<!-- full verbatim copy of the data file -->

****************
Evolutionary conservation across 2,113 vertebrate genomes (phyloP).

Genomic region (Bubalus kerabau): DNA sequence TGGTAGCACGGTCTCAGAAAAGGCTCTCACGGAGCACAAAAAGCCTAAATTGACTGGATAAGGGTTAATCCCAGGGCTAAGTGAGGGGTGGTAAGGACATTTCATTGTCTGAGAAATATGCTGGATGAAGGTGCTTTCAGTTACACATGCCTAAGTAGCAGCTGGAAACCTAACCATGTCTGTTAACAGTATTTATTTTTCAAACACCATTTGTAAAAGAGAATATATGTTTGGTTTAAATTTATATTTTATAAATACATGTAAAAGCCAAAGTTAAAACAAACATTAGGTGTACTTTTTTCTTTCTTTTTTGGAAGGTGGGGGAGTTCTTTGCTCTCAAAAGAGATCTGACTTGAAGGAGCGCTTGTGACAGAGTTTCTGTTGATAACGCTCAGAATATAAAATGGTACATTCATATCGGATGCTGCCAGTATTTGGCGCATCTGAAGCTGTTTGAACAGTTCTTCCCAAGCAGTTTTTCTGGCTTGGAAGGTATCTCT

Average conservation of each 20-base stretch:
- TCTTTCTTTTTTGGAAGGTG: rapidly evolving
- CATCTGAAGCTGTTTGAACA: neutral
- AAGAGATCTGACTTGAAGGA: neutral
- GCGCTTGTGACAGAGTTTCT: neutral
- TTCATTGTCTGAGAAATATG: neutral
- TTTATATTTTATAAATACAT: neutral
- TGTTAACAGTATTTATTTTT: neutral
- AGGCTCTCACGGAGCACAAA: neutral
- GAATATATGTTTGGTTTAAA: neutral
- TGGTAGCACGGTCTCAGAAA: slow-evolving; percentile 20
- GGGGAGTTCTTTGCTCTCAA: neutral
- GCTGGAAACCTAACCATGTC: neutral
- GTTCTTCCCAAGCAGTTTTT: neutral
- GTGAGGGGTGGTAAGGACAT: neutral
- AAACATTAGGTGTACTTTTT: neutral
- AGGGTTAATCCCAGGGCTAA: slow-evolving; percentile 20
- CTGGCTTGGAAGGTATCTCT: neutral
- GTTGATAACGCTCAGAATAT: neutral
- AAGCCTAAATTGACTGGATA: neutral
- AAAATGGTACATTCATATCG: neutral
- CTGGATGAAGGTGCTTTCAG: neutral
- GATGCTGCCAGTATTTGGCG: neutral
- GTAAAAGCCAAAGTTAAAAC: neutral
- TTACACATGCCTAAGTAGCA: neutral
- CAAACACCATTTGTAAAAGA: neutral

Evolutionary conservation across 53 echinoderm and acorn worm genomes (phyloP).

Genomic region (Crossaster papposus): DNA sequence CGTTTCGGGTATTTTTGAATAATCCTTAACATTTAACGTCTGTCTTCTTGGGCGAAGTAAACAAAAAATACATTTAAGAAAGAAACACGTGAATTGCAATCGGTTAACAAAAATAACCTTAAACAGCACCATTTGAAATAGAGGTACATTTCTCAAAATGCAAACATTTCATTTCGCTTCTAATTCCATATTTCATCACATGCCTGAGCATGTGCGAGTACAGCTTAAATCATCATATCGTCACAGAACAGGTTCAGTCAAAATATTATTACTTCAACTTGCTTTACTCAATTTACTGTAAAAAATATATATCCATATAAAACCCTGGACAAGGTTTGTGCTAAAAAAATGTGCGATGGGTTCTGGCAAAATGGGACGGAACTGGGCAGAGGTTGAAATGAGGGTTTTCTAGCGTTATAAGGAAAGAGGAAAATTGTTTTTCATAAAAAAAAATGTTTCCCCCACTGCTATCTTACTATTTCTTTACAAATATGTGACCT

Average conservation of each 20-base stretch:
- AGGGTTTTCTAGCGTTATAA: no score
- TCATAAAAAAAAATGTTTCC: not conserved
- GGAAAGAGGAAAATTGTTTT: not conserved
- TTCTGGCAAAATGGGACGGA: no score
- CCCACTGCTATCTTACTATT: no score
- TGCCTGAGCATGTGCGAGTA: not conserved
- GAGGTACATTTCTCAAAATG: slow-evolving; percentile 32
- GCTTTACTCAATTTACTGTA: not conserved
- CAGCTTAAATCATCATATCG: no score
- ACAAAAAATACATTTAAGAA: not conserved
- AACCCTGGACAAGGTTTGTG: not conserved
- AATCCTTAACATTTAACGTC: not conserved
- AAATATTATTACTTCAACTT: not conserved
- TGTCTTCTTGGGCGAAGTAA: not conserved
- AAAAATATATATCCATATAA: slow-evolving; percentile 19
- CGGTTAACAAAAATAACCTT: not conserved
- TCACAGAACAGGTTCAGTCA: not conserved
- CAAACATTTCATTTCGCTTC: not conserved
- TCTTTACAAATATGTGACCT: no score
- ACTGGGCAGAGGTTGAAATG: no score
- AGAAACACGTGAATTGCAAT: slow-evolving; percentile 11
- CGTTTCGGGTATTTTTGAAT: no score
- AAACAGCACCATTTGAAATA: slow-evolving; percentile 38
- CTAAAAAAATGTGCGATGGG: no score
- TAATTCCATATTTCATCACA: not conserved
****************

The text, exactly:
Evolutionary conservation across 2,113 vertebrate genomes (phyloP).

Genomic region (Bubalus kerabau): DNA sequence TGGTAGCACGGTCTCAGAAAAGGCTCTCACGGAGCACAAAAAGCCTAAATTGACTGGATAAGGGTTAATCCCAGGGCTAAGTGAGGGGTGGTAAGGACATTTCATTGTCTGAGAAATATGCTGGATGAAGGTGCTTTCAGTTACACATGCCTAAGTAGCAGCTGGAAACCTAACCATGTCTGTTAACAGTATTTATTTTTCAAACACCATTTGTAAAAGAGAATATATGTTTGGTTTAAATTTATATTTTATAAATACATGTAAAAGCCAAAGTTAAAACAAACATTAGGTGTACTTTTTTCTTTCTTTTTTGGAAGGTGGGGGAGTTCTTTGCTCTCAAAAGAGATCTGACTTGAAGGAGCGCTTGTGACAGAGTTTCTGTTGATAACGCTCAGAATATAAAATGGTACATTCATATCGGATGCTGCCAGTATTTGGCGCATCTGAAGCTGTTTGAACAGTTCTTCCCAAGCAGTTTTTCTGGCTTGGAAGGTATCTCT

Average conservation of each 20-base stretch:
- TCTTTCTTTTTTGGAAGGTG: rapidly evolving
- CATCTGAAGCTGTTTGAACA: neutral
- AAGAGATCTGACTTGAAGGA: neutral
- GCGCTTGTGACAGAGTTTCT: neutral
- TTCATTGTCTGAGAAATATG: neutral
- TTTATATTTTATAAATACAT: neutral
- TGTTAACAGTATTTATTTTT: neutral
- AGGCTCTCACGGAGCACAAA: neutral
- GAATATATGTTTGGTTTAAA: neutral
- TGGTAGCACGGTCTCAGAAA: slow-evolving; percentile 20
- GGGGAGTTCTTTGCTCTCAA: neutral
- GCTGGAAACCTAACCATGTC: neutral
- GTTCTTCCCAAGCAGTTTTT: neutral
- GTGAGGGGTGGTAAGGACAT: neutral
- AAACATTAGGTGTACTTTTT: neutral
- AGGGTTAATCCCAGGGCTAA: slow-evolving; percentile 20
- CTGGCTTGGAAGGTATCTCT: neutral
- GTTGATAACGCTCAGAATAT: neutral
- AAGCCTAAATTGACTGGATA: neutral
- AAAATGGTACATTCATATCG: neutral
- CTGGATGAAGGTGCTTTCAG: neutral
- GATGCTGCCAGTATTTGGCG: neutral
- GTAAAAGCCAAAGTTAAAAC: neutral
- TTACACATGCCTAAGTAGCA: neutral
- CAAACACCATTTGTAAAAGA: neutral

Evolutionary conservation across 53 echinoderm and acorn worm genomes (phyloP).

Genomic region (Crossaster papposus): DNA sequence CGTTTCGGGTATTTTTGAATAATCCTTAACATTTAACGTCTGTCTTCTTGGGCGAAGTAAACAAAAAATACATTTAAGAAAGAAACACGTGAATTGCAATCGGTTAACAAAAATAACCTTAAACAGCACCATTTGAAATAGAGGTACATTTCTCAAAATGCAAACATTTCATTTCGCTTCTAATTCCATATTTCATCACATGCCTGAGCATGTGCGAGTACAGCTTAAATCATCATATCGTCACAGAACAGGTTCAGTCAAAATATTATTACTTCAACTTGCTTTACTCAATTTACTGTAAAAAATATATATCCATATAAAACCCTGGACAAGGTTTGTGCTAAAAAAATGTGCGATGGGTTCTGGCAAAATGGGACGGAACTGGGCAGAGGTTGAAATGAGGGTTTTCTAGCGTTATAAGGAAAGAGGAAAATTGTTTTTCATAAAAAAAAATGTTTCCCCCACTGCTATCTTACTATTTCTTTACAAATATGTGACCT

Average conservation of each 20-base stretch:
- AGGGTTTTCTAGCGTTATAA: no score
- TCATAAAAAAAAATGTTTCC: not conserved
- GGAAAGAGGAAAATTGTTTT: not conserved
- TTCTGGCAAAATGGGACGGA: no score
- CCCACTGCTATCTTACTATT: no score
- TGCCTGAGCATGTGCGAGTA: not conserved
- GAGGTACATTTCTCAAAATG: slow-evolving; percentile 32
- GCTTTACTCAATTTACTGTA: not conserved
- CAGCTTAAATCATCATATCG: no score
- ACAAAAAATACATTTAAGAA: not conserved
- AACCCTGGACAAGGTTTGTG: not conserved
- AATCCTTAACATTTAACGTC: not conserved
- AAATATTATTACTTCAACTT: not conserved
- TGTCTTCTTGGGCGAAGTAA: not conserved
- AAAAATATATATCCATATAA: slow-evolving; percentile 19
- CGGTTAACAAAAATAACCTT: not conserved
- TCACAGAACAGGTTCAGTCA: not conserved
- CAAACATTTCATTTCGCTTC: not conserved
- TCTTTACAAATATGTGACCT: no score
- ACTGGGCAGAGGTTGAAATG: no score
- AGAAACACGTGAATTGCAAT: slow-evolving; percentile 11
- CGTTTCGGGTATTTTTGAAT: no score
- AAACAGCACCATTTGAAATA: slow-evolving; percentile 38
- CTAAAAAAATGTGCGATGGG: no score
- TAATTCCATATTTCATCACA: not conserved